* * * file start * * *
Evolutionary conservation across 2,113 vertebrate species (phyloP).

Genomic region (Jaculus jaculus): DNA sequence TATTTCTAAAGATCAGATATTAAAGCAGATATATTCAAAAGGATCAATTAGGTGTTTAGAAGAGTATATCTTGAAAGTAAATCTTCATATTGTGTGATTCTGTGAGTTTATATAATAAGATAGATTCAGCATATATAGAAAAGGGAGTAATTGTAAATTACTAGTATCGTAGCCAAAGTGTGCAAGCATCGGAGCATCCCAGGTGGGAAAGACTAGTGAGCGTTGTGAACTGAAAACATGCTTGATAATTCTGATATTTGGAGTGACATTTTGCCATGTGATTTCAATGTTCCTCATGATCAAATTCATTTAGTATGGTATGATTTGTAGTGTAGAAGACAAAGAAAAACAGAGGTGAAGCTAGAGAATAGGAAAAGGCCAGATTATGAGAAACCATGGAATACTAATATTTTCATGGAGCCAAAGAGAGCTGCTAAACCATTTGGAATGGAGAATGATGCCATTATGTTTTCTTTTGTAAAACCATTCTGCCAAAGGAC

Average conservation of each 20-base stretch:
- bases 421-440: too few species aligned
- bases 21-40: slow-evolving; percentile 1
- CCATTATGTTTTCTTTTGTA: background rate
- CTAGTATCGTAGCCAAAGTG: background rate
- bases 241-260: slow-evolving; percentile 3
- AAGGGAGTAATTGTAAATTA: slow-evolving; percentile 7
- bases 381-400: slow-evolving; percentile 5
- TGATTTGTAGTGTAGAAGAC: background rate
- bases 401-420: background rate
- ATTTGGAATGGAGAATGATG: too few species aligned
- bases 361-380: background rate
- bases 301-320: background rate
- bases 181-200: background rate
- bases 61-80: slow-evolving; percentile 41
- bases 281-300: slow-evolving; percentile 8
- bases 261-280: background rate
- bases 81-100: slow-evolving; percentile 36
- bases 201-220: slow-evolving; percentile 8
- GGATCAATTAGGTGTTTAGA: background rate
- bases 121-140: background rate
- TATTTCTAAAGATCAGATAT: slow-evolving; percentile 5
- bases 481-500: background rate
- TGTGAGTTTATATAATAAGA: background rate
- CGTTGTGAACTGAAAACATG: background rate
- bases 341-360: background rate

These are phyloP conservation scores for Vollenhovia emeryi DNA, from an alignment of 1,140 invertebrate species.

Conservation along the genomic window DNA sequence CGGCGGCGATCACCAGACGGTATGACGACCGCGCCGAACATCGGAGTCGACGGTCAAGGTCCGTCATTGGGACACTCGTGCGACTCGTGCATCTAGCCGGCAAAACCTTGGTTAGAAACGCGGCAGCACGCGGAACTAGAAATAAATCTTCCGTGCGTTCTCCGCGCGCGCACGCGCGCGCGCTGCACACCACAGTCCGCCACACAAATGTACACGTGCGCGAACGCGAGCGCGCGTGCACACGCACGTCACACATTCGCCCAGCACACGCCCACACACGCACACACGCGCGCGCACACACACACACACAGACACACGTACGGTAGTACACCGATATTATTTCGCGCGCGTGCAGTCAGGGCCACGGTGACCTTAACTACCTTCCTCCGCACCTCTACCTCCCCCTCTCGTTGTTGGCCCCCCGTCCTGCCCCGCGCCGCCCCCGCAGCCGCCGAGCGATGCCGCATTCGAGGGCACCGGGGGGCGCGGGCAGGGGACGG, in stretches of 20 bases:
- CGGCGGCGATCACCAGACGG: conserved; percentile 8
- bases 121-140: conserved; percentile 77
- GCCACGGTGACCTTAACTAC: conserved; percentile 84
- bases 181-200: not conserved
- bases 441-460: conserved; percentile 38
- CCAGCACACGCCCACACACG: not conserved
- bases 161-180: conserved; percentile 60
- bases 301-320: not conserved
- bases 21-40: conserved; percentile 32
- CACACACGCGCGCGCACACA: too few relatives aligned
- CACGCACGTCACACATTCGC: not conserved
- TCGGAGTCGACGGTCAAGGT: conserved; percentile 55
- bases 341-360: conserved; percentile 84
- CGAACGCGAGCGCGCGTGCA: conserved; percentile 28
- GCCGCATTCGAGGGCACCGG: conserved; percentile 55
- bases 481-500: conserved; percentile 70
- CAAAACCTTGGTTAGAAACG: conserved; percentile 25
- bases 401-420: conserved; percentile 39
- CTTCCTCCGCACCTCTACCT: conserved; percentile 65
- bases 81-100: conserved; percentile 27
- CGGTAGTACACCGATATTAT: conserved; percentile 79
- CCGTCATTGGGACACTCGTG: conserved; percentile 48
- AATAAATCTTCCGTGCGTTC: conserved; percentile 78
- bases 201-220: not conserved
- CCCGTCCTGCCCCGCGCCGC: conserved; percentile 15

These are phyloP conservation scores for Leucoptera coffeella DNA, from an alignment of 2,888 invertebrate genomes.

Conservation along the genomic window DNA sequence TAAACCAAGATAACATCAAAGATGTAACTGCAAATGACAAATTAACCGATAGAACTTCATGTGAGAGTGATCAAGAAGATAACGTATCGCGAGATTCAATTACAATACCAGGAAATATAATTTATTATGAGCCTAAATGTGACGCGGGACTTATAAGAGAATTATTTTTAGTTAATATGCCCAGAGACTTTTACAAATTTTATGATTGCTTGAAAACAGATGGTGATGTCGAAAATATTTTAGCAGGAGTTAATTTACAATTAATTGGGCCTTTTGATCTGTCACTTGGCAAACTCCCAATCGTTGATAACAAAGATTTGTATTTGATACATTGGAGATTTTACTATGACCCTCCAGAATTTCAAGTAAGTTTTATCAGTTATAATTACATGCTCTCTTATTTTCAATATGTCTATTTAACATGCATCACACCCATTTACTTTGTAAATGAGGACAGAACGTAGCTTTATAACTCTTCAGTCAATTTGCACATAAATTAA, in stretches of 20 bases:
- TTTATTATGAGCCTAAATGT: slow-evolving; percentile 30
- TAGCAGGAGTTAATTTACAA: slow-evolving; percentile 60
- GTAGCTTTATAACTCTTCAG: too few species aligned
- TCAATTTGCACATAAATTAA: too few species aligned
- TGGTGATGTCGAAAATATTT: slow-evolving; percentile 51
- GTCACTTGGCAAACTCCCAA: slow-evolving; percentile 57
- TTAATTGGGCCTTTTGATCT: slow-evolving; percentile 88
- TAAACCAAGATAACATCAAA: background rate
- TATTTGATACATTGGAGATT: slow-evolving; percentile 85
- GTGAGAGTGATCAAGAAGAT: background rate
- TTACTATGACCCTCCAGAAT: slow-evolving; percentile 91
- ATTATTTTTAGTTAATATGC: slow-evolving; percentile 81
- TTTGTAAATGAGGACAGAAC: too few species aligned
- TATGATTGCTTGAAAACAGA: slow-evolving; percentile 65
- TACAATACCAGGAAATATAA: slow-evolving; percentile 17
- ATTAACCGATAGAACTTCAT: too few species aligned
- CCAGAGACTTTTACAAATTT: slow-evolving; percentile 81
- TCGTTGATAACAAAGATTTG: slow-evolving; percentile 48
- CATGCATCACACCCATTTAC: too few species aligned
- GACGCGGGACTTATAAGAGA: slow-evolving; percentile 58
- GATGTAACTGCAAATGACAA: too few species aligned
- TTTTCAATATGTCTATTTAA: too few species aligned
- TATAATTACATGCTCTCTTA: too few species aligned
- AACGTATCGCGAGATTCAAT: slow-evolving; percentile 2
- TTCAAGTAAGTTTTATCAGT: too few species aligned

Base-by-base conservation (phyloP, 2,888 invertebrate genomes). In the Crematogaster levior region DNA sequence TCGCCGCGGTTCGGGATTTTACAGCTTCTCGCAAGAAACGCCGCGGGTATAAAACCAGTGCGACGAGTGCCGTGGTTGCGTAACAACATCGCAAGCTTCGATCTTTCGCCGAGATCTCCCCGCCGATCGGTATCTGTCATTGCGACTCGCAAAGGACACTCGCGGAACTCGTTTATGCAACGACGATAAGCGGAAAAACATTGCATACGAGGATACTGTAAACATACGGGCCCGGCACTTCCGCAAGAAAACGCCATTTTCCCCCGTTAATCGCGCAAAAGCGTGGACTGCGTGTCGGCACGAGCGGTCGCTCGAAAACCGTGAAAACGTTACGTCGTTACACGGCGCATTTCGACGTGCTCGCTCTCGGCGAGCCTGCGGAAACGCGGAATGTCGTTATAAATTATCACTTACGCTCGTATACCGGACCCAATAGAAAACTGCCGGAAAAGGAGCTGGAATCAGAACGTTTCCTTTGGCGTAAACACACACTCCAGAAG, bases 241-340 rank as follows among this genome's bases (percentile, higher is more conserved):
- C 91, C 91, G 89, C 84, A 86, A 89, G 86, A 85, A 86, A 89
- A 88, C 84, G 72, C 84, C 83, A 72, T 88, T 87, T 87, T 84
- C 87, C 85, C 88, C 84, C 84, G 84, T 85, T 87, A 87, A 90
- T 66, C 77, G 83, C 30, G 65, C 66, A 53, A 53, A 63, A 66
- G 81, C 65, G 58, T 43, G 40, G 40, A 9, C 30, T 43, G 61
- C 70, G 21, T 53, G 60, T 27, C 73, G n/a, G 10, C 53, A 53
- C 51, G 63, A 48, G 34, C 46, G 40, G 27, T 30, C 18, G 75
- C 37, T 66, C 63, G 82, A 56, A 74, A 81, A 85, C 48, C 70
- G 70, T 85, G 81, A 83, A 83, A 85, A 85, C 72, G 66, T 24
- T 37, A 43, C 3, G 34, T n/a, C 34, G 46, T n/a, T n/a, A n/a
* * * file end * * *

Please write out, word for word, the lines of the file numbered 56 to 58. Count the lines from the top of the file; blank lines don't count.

These are phyloP conservation scores for Leucoptera coffeella DNA, from an alignment of 2,888 invertebrate genomes.

Conservation along the genomic window DNA sequence TAAACCAAGATAACATCAAAGATGTAACTGCAAATGACAAATTAACCGATAGAACTTCATGTGAGAGTGATCAAGAAGATAACGTATCGCGAGATTCAATTACAATACCAGGAAATATAATTTATTATGAGCCTAAATGTGACGCGGGACTTATAAGAGAATTATTTTTAGTTAATATGCCCAGAGACTTTTACAAATTTTATGATTGCTTGAAAACAGATGGTGATGTCGAAAATATTTTAGCAGGAGTTAATTTACAATTAATTGGGCCTTTTGATCTGTCACTTGGCAAACTCCCAATCGTTGATAACAAAGATTTGTATTTGATACATTGGAGATTTTACTATGACCCTCCAGAATTTCAAGTAAGTTTTATCAGTTATAATTACATGCTCTCTTATTTTCAATATGTCTATTTAACATGCATCACACCCATTTACTTTGTAAATGAGGACAGAACGTAGCTTTATAACTCTTCAGTCAATTTGCACATAAATTAA, in stretches of 20 bases:
- TTTATTATGAGCCTAAATGT: slow-evolving; percentile 30